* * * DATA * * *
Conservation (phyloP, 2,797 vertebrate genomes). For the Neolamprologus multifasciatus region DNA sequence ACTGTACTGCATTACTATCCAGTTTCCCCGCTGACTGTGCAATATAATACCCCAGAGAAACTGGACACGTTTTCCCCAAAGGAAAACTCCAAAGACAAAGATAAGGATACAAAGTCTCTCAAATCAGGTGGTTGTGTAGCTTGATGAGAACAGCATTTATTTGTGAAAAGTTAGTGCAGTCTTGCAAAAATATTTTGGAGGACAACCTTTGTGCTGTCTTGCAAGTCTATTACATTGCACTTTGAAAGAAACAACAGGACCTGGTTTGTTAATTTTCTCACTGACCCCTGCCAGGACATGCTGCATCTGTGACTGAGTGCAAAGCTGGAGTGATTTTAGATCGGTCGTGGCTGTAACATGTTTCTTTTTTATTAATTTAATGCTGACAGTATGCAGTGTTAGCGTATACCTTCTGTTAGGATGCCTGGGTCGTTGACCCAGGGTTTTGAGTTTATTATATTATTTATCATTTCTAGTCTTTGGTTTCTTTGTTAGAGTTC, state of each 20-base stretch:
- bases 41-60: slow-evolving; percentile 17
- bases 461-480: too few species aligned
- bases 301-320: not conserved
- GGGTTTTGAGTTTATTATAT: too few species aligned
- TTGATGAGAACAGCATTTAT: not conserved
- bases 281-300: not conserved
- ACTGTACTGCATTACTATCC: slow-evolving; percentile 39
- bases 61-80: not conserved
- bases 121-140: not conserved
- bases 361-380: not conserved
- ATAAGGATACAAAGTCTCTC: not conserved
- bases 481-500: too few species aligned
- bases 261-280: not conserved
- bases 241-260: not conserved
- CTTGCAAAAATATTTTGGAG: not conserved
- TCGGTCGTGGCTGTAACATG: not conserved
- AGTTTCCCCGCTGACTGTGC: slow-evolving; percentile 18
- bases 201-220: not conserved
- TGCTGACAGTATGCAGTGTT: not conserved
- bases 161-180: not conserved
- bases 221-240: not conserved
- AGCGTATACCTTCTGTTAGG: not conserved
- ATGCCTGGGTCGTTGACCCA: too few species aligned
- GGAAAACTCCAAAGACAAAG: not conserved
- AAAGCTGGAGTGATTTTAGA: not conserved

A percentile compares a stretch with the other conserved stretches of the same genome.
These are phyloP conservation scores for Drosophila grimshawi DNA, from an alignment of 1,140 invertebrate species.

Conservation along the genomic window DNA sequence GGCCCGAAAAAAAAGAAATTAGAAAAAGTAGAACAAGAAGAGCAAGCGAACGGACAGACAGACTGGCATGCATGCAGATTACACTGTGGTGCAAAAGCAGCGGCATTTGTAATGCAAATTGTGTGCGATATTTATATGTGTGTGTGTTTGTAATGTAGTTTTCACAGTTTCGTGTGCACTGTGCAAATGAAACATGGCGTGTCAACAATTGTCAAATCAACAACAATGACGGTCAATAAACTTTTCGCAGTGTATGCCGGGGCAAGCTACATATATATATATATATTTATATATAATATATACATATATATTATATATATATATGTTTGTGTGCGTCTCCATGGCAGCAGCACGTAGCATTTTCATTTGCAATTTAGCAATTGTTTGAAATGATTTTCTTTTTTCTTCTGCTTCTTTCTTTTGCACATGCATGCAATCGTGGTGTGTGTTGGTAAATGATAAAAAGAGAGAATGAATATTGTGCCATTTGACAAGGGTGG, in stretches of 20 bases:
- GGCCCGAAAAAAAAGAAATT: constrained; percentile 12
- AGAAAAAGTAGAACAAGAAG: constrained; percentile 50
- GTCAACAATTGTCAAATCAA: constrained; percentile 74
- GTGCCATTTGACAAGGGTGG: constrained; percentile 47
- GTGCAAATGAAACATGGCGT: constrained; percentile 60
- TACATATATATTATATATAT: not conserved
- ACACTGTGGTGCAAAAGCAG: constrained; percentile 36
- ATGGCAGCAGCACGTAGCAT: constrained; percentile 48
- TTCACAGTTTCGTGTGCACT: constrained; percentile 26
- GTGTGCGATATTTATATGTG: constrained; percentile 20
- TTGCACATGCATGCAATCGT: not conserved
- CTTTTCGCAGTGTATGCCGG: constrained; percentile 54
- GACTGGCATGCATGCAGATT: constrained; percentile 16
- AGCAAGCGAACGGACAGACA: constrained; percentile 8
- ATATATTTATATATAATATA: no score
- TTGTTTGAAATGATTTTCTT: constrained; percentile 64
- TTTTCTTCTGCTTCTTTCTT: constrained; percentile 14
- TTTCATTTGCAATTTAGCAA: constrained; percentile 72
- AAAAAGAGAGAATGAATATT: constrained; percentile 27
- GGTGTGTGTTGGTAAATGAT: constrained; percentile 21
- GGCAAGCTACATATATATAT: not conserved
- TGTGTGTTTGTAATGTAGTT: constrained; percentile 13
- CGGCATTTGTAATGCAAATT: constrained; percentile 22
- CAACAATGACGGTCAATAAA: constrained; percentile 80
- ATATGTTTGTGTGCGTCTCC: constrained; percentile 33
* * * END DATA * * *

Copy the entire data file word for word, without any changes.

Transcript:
Conservation (phyloP, 2,797 vertebrate genomes). For the Neolamprologus multifasciatus region DNA sequence ACTGTACTGCATTACTATCCAGTTTCCCCGCTGACTGTGCAATATAATACCCCAGAGAAACTGGACACGTTTTCCCCAAAGGAAAACTCCAAAGACAAAGATAAGGATACAAAGTCTCTCAAATCAGGTGGTTGTGTAGCTTGATGAGAACAGCATTTATTTGTGAAAAGTTAGTGCAGTCTTGCAAAAATATTTTGGAGGACAACCTTTGTGCTGTCTTGCAAGTCTATTACATTGCACTTTGAAAGAAACAACAGGACCTGGTTTGTTAATTTTCTCACTGACCCCTGCCAGGACATGCTGCATCTGTGACTGAGTGCAAAGCTGGAGTGATTTTAGATCGGTCGTGGCTGTAACATGTTTCTTTTTTATTAATTTAATGCTGACAGTATGCAGTGTTAGCGTATACCTTCTGTTAGGATGCCTGGGTCGTTGACCCAGGGTTTTGAGTTTATTATATTATTTATCATTTCTAGTCTTTGGTTTCTTTGTTAGAGTTC, state of each 20-base stretch:
- bases 41-60: slow-evolving; percentile 17
- bases 461-480: too few species aligned
- bases 301-320: not conserved
- GGGTTTTGAGTTTATTATAT: too few species aligned
- TTGATGAGAACAGCATTTAT: not conserved
- bases 281-300: not conserved
- ACTGTACTGCATTACTATCC: slow-evolving; percentile 39
- bases 61-80: not conserved
- bases 121-140: not conserved
- bases 361-380: not conserved
- ATAAGGATACAAAGTCTCTC: not conserved
- bases 481-500: too few species aligned
- bases 261-280: not conserved
- bases 241-260: not conserved
- CTTGCAAAAATATTTTGGAG: not conserved
- TCGGTCGTGGCTGTAACATG: not conserved
- AGTTTCCCCGCTGACTGTGC: slow-evolving; percentile 18
- bases 201-220: not conserved
- TGCTGACAGTATGCAGTGTT: not conserved
- bases 161-180: not conserved
- bases 221-240: not conserved
- AGCGTATACCTTCTGTTAGG: not conserved
- ATGCCTGGGTCGTTGACCCA: too few species aligned
- GGAAAACTCCAAAGACAAAG: not conserved
- AAAGCTGGAGTGATTTTAGA: not conserved

A percentile compares a stretch with the other conserved stretches of the same genome.
These are phyloP conservation scores for Drosophila grimshawi DNA, from an alignment of 1,140 invertebrate species.

Conservation along the genomic window DNA sequence GGCCCGAAAAAAAAGAAATTAGAAAAAGTAGAACAAGAAGAGCAAGCGAACGGACAGACAGACTGGCATGCATGCAGATTACACTGTGGTGCAAAAGCAGCGGCATTTGTAATGCAAATTGTGTGCGATATTTATATGTGTGTGTGTTTGTAATGTAGTTTTCACAGTTTCGTGTGCACTGTGCAAATGAAACATGGCGTGTCAACAATTGTCAAATCAACAACAATGACGGTCAATAAACTTTTCGCAGTGTATGCCGGGGCAAGCTACATATATATATATATATTTATATATAATATATACATATATATTATATATATATATGTTTGTGTGCGTCTCCATGGCAGCAGCACGTAGCATTTTCATTTGCAATTTAGCAATTGTTTGAAATGATTTTCTTTTTTCTTCTGCTTCTTTCTTTTGCACATGCATGCAATCGTGGTGTGTGTTGGTAAATGATAAAAAGAGAGAATGAATATTGTGCCATTTGACAAGGGTGG, in stretches of 20 bases:
- GGCCCGAAAAAAAAGAAATT: constrained; percentile 12
- AGAAAAAGTAGAACAAGAAG: constrained; percentile 50
- GTCAACAATTGTCAAATCAA: constrained; percentile 74
- GTGCCATTTGACAAGGGTGG: constrained; percentile 47
- GTGCAAATGAAACATGGCGT: constrained; percentile 60
- TACATATATATTATATATAT: not conserved
- ACACTGTGGTGCAAAAGCAG: constrained; percentile 36
- ATGGCAGCAGCACGTAGCAT: constrained; percentile 48
- TTCACAGTTTCGTGTGCACT: constrained; percentile 26
- GTGTGCGATATTTATATGTG: constrained; percentile 20
- TTGCACATGCATGCAATCGT: not conserved
- CTTTTCGCAGTGTATGCCGG: constrained; percentile 54
- GACTGGCATGCATGCAGATT: constrained; percentile 16
- AGCAAGCGAACGGACAGACA: constrained; percentile 8
- ATATATTTATATATAATATA: no score
- TTGTTTGAAATGATTTTCTT: constrained; percentile 64
- TTTTCTTCTGCTTCTTTCTT: constrained; percentile 14
- TTTCATTTGCAATTTAGCAA: constrained; percentile 72
- AAAAAGAGAGAATGAATATT: constrained; percentile 27
- GGTGTGTGTTGGTAAATGAT: constrained; percentile 21
- GGCAAGCTACATATATATAT: not conserved
- TGTGTGTTTGTAATGTAGTT: constrained; percentile 13
- CGGCATTTGTAATGCAAATT: constrained; percentile 22
- CAACAATGACGGTCAATAAA: constrained; percentile 80
- ATATGTTTGTGTGCGTCTCC: constrained; percentile 33